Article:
Donald Trump should be allowed to run again, if the Democrats want to hold onto the presidency, writes Lincoln Mitchell.
New York (Brussels Morning) As the senate impeachment trial approaches, there is increased speculation not only that if the 45th US President Donald Trump is impeached, he will also be barred from running for president, or any other office in the future, but that this is a primary reason why Democrats and other supporters of American democracy want to impeach him.
While it is my view that Trump must be impeached as part of the American effort to demonstrate that we believe in democratic processes and rule of law, I believe it would be a mistake for the Democratic Party to bar Trump from running for office.
I write this not because I ever want Donald Trump to ever be president of the US, or for that matter, dog catcher in a small Florida county. However, living in fear of that happening is misplaced concern and anxiety. By 2024, Trump will be, at best, an unpopular former president in declining physical and mental health.
He would have very little chance of defeating even an 82-year-old Joe Biden and would be drubbed by Vice President Kamala Harris or almost any other younger Democrat. It is reasonably evident that the likelihood of Trump ever becoming president again is, in reality, quite miniscule, but his ongoing impact on Republican party politics is quite real. That is good news for Democrats.
Moving forward without Trump
It is also good for the Democrats that, at the moment, the legacy of Trump, in terms of both his big picture impact on the country and the Republican Party, as well as his ability to disrupt future elections for the Republicans, is the GOP’s problem. That party needs to figure out if it wants to continue to be little more than part of the Trump cult. If they decide the answer is no, then it is the Republicans who need to find a way forward without Trump.
That will not be easy and will force the GOP to reckon with the impact of Trump, and their loyalty to him, on their party and the country. However, if the Democrats bar Trump from running again, the Republican Party will not have to do that hard work.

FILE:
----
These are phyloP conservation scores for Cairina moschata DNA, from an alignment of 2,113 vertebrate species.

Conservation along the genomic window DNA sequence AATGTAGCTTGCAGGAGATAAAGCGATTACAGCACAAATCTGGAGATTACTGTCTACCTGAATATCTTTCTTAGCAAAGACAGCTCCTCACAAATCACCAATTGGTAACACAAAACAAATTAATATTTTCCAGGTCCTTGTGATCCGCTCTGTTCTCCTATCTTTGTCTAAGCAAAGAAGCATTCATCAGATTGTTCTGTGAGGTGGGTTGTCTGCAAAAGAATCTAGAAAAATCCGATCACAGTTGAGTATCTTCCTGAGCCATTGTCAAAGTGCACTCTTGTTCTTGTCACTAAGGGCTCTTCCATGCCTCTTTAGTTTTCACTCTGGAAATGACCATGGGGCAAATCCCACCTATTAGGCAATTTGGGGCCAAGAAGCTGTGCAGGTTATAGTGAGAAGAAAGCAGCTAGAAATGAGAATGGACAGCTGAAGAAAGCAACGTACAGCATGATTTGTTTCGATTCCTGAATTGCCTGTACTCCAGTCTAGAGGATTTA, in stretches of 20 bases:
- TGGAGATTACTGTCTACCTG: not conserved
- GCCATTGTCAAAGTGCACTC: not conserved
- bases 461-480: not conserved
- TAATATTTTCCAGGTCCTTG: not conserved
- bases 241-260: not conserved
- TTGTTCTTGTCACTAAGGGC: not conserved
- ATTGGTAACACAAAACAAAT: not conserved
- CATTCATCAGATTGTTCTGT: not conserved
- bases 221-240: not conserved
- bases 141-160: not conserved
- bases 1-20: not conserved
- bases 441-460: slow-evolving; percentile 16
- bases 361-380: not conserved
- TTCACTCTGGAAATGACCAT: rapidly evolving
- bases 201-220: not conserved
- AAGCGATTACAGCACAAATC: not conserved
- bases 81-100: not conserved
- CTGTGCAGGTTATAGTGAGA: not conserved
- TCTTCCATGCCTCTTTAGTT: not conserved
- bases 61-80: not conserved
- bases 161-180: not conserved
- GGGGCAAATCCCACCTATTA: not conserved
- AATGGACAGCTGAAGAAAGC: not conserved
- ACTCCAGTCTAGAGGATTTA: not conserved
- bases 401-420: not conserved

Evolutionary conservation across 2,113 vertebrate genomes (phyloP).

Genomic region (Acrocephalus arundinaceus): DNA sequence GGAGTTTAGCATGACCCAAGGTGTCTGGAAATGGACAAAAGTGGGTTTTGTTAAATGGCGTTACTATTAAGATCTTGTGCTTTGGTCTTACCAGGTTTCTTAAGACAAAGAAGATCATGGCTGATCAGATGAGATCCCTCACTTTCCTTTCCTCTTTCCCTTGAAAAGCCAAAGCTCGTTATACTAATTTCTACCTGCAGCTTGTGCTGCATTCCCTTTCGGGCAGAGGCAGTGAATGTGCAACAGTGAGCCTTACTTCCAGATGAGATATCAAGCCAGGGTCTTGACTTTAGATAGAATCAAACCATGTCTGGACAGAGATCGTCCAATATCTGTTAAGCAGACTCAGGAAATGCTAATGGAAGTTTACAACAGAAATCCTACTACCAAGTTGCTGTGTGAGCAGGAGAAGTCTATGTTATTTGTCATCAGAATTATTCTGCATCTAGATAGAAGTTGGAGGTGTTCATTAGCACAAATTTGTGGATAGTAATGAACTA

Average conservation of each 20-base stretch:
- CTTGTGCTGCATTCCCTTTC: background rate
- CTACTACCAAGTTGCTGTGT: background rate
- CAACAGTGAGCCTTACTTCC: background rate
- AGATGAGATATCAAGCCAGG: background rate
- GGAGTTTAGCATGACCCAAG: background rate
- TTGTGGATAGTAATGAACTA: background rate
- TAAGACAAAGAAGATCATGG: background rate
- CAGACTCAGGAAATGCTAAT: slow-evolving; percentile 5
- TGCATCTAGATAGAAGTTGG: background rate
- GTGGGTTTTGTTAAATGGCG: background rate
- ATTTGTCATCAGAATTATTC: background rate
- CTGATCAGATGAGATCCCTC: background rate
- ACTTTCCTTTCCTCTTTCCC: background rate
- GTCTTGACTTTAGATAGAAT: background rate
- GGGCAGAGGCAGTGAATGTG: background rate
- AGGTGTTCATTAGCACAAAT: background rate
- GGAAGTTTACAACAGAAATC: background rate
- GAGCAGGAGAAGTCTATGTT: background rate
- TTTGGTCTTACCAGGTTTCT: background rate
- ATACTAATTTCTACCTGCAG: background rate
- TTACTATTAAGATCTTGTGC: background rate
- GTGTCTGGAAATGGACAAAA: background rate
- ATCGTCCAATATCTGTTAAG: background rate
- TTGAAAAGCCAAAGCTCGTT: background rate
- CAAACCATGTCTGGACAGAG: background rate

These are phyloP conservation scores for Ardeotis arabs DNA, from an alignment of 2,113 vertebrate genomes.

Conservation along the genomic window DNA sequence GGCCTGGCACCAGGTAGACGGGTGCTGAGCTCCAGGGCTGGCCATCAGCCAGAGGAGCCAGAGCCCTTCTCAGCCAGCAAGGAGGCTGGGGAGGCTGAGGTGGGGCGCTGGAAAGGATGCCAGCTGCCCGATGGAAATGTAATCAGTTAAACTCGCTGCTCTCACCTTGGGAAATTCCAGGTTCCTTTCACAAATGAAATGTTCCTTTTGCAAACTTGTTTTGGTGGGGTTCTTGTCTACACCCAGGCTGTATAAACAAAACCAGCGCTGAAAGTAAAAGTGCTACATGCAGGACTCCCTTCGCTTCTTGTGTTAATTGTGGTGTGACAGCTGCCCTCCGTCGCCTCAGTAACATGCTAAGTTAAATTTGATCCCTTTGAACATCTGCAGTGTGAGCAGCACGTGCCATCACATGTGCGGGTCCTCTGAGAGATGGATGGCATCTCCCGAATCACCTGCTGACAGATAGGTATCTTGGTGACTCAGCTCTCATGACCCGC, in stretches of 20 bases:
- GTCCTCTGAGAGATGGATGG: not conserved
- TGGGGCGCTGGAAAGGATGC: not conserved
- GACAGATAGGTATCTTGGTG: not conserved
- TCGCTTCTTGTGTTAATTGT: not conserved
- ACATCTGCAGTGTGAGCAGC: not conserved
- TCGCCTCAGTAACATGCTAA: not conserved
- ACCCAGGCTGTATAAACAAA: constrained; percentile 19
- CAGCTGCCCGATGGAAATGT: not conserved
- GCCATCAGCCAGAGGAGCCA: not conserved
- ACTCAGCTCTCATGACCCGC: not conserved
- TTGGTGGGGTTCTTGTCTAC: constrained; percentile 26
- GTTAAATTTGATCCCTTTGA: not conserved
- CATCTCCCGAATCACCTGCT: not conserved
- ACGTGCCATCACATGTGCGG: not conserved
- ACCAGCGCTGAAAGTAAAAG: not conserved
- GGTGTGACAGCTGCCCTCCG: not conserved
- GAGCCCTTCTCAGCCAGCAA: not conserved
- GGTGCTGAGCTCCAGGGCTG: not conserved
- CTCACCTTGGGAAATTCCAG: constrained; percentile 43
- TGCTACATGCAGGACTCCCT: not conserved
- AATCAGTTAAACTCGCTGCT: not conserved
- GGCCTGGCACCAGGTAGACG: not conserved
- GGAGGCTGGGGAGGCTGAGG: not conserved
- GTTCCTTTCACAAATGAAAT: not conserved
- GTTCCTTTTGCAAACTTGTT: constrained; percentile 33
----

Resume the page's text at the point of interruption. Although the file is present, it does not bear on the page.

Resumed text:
Smart Republicans, and there still are a few, recognise that it is in their interest to feign loyalty to Trump while simultaneously pushing him off the political stage as quickly and quietly as possible. In other words, Republican leaders benefit from seeming to support Trump, but not from Trump remaining an active participant in American politics.
This is particularly true with regards to Trump’s possible bid for the White House in 2024. Most Republicans understand that despite being a weak general election candidate, if Trump were to enter the Republican primary, he would immediately become the front-runner and would have a very good chance of being his party’s nominee. Additionally, there are several prominent Republicans who would like to run for president in 2024.
In the Democrats’ interests
Some, like Donald Trump Jr. or Mike Pence simply cannot run, or even make plans to run, as long as Trump himself is a potential candidate. Similarly, candidates like Senators Josh Hawley of Missouri, Ted Cruz of Texas, Marco Rubio of Florida, Ambassador Nikki Haley and several others would be formidable in a field without Trump. However, a big part of their appeal to the Republican base is their loyalty to Trump. For candidates like that balancing the appearance of loyalty to Trump with the need get him out of the race is a tough challenge.
If the Democrats pass a law precluding Trump from running again, they will be resolving this challenge for other Republican contenders. They will also give Republicans an easy talking point as they will be able to defend Trump while attacking Democrats for a “cowardly” or “anti-democratic” act, knowing that they don’t have to be concerned with Trump running against them for the Republican presidential nomination in 2024.
Another reason why the congressional Democrats would be making a mistake to bar Trump from running is that Trump could be a more potent and destructive force as a non-candidate. If unable to run, he will have a new grievance to feed to a cult-membership that is defined by white grievance. If Trump is healthy and organised enough to return to public life with rallies, media appearances and the like, he may be more potent if not burdened by being involved a campaign which would have the strong stench of defeat within moments of when Trump announced.
The Republican Party facilitated Trump’s rise, enabled and supported his efforts to undermine American democracy and were overwhelmingly silent in the face of his crimes against the Constitution and the American people. If Trump wants to take the Republicans for yet another ride, one that will end earlier and uglier than the first one, it should not be the responsibility of the Democrats to prevent that.